- Therefore, when we come across surprises that call into question our model of how the world works that causes us to question everything about we had previously assumed.
- That’s also why once a customer has experienced a surprise loss or disappointment it is difficult for the firm to recover from and recovery can take time and patience.
- Jack talks about two areas of the brain that are central to all of this: the Insular cortex and the Amygdala.
- Jack thinks that the lessons for businesses include: Always deliver and never over-promise.
- To illustrate this Jack uses an example of the over-hyped film that when you actually see it you invariably leaves you disappointed as it hasn’t lived up to its hype.
- Conversely, rather than focusing on ‘selling’ benefits, what can be more powerful is to adopt a strategy where the business focuses on helping customers avoid any of the losses or disappointments that they may have experienced in the past as mentioned in The customer service strategy with the best RoI.
- Many firms, rather than surprising and delighting their customers, could benefit by communicating to their customers that they won’t lose and won’t be disappointed if they use their form rather than only focusing on the positives or the benefits.
- Jack advocates that we apply these types of insights and others (all in the book) to all aspects of our lives including how we deal with customers, colleagues in our businesses and people in our personal lives.
- Other insights Jack shares include the use of 15 minute naps throughout the day as a way to boost performance and creativity. Thomas Edison used to do this routinely.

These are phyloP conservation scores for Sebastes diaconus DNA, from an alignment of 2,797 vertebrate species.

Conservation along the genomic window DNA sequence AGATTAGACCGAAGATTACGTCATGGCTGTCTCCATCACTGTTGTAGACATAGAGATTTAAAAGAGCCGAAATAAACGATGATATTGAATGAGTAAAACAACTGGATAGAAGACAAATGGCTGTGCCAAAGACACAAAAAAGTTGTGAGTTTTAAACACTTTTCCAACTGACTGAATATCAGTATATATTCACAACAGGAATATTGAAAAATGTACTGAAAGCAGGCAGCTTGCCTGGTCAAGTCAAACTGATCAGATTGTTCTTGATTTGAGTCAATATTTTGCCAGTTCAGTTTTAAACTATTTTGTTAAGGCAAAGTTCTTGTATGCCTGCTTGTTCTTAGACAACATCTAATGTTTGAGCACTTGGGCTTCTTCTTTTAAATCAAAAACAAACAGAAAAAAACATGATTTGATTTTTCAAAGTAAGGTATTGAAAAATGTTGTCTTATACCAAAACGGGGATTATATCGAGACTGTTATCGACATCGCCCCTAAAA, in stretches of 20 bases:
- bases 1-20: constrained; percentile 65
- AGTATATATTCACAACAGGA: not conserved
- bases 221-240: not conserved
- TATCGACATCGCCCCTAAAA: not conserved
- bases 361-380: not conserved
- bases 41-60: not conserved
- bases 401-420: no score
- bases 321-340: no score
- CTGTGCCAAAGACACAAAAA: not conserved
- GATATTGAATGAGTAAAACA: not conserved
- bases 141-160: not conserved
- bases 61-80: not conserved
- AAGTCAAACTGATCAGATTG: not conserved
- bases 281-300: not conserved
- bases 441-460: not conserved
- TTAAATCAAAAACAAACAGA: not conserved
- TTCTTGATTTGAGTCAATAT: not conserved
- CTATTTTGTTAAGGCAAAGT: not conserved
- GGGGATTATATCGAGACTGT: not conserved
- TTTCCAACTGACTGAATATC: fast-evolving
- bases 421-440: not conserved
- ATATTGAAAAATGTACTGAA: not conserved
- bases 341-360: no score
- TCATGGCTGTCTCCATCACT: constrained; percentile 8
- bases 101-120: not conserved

About Jack (adapted from various bios)
Jack has a First Class degree in Neuroscience from Nottingham University and earned his PhD from University of London using fMRI brain scanning to investigate multisensory perception – specifically investigating where in the human brain what we see is integrated with what we hear. His most recent research in multisensory neurobiology was conducted at the Max Planck Institute in Germany and was published in the Journal of Neuroscience in September 2010.
Over the last 5 years Jack has been involved in several television projects (BBC, ITV, Channel 4, Channel 5, Discovery, National Geographic, Teachers TV, More4 and MTV) either as presenter and/or science consultant. Jack also provides neuroscience consultancy services to TV, PR, Marketing, Planning and Advertising firms via his firm NeuroFormed.
In 2014, Jack collaborated with the best selling business author and Motivational Speaker Adrian Webster to write Sort Your Brain Out – Boost Your Performance, Manage Stress and Achieve More.
You can connect with Jack on Twitter @DrJackLewis and on LinkedIn here. Finally, check out his personal website (www.drjack.co.uk), his business NeuroFormed and do check out the book: Sort Your Brain Out – Boost Your Performance, Manage Stress and Achieve More.